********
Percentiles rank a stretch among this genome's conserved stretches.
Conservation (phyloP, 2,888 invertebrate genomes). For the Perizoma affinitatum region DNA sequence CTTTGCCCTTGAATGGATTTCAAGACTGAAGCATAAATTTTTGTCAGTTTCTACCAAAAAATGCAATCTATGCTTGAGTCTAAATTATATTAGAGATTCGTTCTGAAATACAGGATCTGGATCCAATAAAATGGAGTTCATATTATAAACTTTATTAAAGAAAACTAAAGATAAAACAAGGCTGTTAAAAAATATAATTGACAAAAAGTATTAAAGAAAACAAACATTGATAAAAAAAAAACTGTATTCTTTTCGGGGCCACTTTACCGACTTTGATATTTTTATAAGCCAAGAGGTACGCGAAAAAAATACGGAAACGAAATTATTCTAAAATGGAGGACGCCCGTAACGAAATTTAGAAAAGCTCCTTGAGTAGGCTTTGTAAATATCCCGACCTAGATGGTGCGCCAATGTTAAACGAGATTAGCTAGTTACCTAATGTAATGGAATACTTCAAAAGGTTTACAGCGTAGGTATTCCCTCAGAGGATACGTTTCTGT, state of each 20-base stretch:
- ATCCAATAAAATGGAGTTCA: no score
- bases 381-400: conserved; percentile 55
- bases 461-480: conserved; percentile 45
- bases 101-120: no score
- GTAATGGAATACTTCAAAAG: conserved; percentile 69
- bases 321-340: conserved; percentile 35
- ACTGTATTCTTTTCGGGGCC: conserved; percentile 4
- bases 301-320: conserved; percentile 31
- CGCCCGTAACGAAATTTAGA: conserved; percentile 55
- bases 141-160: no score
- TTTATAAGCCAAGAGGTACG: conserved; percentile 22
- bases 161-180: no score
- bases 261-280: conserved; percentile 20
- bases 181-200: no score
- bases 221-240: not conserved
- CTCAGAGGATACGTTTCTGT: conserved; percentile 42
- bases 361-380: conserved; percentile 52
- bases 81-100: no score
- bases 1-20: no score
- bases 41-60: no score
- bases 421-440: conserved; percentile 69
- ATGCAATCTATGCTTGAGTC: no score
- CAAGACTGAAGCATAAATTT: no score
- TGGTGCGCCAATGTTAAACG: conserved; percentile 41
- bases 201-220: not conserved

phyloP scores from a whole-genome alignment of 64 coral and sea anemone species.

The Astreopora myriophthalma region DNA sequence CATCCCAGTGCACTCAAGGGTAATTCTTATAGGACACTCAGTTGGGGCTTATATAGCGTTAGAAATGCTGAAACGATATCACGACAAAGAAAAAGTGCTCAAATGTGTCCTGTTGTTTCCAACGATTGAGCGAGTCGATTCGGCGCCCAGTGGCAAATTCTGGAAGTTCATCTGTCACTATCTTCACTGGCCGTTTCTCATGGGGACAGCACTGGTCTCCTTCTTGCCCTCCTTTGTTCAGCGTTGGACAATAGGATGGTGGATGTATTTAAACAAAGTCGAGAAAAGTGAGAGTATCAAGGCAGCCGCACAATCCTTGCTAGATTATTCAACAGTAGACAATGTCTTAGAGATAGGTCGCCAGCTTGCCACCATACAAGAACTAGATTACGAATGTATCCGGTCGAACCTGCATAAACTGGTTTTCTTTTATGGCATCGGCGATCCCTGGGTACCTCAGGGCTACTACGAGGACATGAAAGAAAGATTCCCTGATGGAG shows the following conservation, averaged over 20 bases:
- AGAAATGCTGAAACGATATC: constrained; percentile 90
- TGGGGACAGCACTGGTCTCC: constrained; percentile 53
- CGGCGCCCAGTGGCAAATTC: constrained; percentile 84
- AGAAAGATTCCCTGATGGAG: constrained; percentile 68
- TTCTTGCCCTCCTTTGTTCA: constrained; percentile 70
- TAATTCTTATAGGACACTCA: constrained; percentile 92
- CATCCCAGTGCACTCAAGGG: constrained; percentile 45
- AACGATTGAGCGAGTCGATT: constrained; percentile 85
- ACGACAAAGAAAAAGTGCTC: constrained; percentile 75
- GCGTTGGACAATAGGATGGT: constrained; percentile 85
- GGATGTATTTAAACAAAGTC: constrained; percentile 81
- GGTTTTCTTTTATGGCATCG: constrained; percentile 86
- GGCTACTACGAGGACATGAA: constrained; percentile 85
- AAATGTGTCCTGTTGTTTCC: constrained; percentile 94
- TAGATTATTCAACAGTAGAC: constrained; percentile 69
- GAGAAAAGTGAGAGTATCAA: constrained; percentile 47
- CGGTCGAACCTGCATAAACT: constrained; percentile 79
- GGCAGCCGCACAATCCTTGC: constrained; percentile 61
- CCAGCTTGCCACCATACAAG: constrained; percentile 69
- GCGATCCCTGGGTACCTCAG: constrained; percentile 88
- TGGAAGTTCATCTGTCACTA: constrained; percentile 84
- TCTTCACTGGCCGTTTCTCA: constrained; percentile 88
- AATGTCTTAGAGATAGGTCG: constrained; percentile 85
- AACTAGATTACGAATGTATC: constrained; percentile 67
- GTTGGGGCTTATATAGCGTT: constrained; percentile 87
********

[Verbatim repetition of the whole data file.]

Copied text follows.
Percentiles rank a stretch among this genome's conserved stretches.
Conservation (phyloP, 2,888 invertebrate genomes). For the Perizoma affinitatum region DNA sequence CTTTGCCCTTGAATGGATTTCAAGACTGAAGCATAAATTTTTGTCAGTTTCTACCAAAAAATGCAATCTATGCTTGAGTCTAAATTATATTAGAGATTCGTTCTGAAATACAGGATCTGGATCCAATAAAATGGAGTTCATATTATAAACTTTATTAAAGAAAACTAAAGATAAAACAAGGCTGTTAAAAAATATAATTGACAAAAAGTATTAAAGAAAACAAACATTGATAAAAAAAAAACTGTATTCTTTTCGGGGCCACTTTACCGACTTTGATATTTTTATAAGCCAAGAGGTACGCGAAAAAAATACGGAAACGAAATTATTCTAAAATGGAGGACGCCCGTAACGAAATTTAGAAAAGCTCCTTGAGTAGGCTTTGTAAATATCCCGACCTAGATGGTGCGCCAATGTTAAACGAGATTAGCTAGTTACCTAATGTAATGGAATACTTCAAAAGGTTTACAGCGTAGGTATTCCCTCAGAGGATACGTTTCTGT, state of each 20-base stretch:
- ATCCAATAAAATGGAGTTCA: no score
- bases 381-400: conserved; percentile 55
- bases 461-480: conserved; percentile 45
- bases 101-120: no score
- GTAATGGAATACTTCAAAAG: conserved; percentile 69
- bases 321-340: conserved; percentile 35
- ACTGTATTCTTTTCGGGGCC: conserved; percentile 4
- bases 301-320: conserved; percentile 31
- CGCCCGTAACGAAATTTAGA: conserved; percentile 55
- bases 141-160: no score
- TTTATAAGCCAAGAGGTACG: conserved; percentile 22
- bases 161-180: no score
- bases 261-280: conserved; percentile 20
- bases 181-200: no score
- bases 221-240: not conserved
- CTCAGAGGATACGTTTCTGT: conserved; percentile 42
- bases 361-380: conserved; percentile 52
- bases 81-100: no score
- bases 1-20: no score
- bases 41-60: no score
- bases 421-440: conserved; percentile 69
- ATGCAATCTATGCTTGAGTC: no score
- CAAGACTGAAGCATAAATTT: no score
- TGGTGCGCCAATGTTAAACG: conserved; percentile 41
- bases 201-220: not conserved

phyloP scores from a whole-genome alignment of 64 coral and sea anemone species.

The Astreopora myriophthalma region DNA sequence CATCCCAGTGCACTCAAGGGTAATTCTTATAGGACACTCAGTTGGGGCTTATATAGCGTTAGAAATGCTGAAACGATATCACGACAAAGAAAAAGTGCTCAAATGTGTCCTGTTGTTTCCAACGATTGAGCGAGTCGATTCGGCGCCCAGTGGCAAATTCTGGAAGTTCATCTGTCACTATCTTCACTGGCCGTTTCTCATGGGGACAGCACTGGTCTCCTTCTTGCCCTCCTTTGTTCAGCGTTGGACAATAGGATGGTGGATGTATTTAAACAAAGTCGAGAAAAGTGAGAGTATCAAGGCAGCCGCACAATCCTTGCTAGATTATTCAACAGTAGACAATGTCTTAGAGATAGGTCGCCAGCTTGCCACCATACAAGAACTAGATTACGAATGTATCCGGTCGAACCTGCATAAACTGGTTTTCTTTTATGGCATCGGCGATCCCTGGGTACCTCAGGGCTACTACGAGGACATGAAAGAAAGATTCCCTGATGGAG shows the following conservation, averaged over 20 bases:
- AGAAATGCTGAAACGATATC: constrained; percentile 90
- TGGGGACAGCACTGGTCTCC: constrained; percentile 53
- CGGCGCCCAGTGGCAAATTC: constrained; percentile 84
- AGAAAGATTCCCTGATGGAG: constrained; percentile 68
- TTCTTGCCCTCCTTTGTTCA: constrained; percentile 70
- TAATTCTTATAGGACACTCA: constrained; percentile 92
- CATCCCAGTGCACTCAAGGG: constrained; percentile 45
- AACGATTGAGCGAGTCGATT: constrained; percentile 85
- ACGACAAAGAAAAAGTGCTC: constrained; percentile 75
- GCGTTGGACAATAGGATGGT: constrained; percentile 85
- GGATGTATTTAAACAAAGTC: constrained; percentile 81
- GGTTTTCTTTTATGGCATCG: constrained; percentile 86
- GGCTACTACGAGGACATGAA: constrained; percentile 85
- AAATGTGTCCTGTTGTTTCC: constrained; percentile 94
- TAGATTATTCAACAGTAGAC: constrained; percentile 69
- GAGAAAAGTGAGAGTATCAA: constrained; percentile 47
- CGGTCGAACCTGCATAAACT: constrained; percentile 79
- GGCAGCCGCACAATCCTTGC: constrained; percentile 61
- CCAGCTTGCCACCATACAAG: constrained; percentile 69
- GCGATCCCTGGGTACCTCAG: constrained; percentile 88
- TGGAAGTTCATCTGTCACTA: constrained; percentile 84
- TCTTCACTGGCCGTTTCTCA: constrained; percentile 88
- AATGTCTTAGAGATAGGTCG: constrained; percentile 85
- AACTAGATTACGAATGTATC: constrained; percentile 67
- GTTGGGGCTTATATAGCGTT: constrained; percentile 87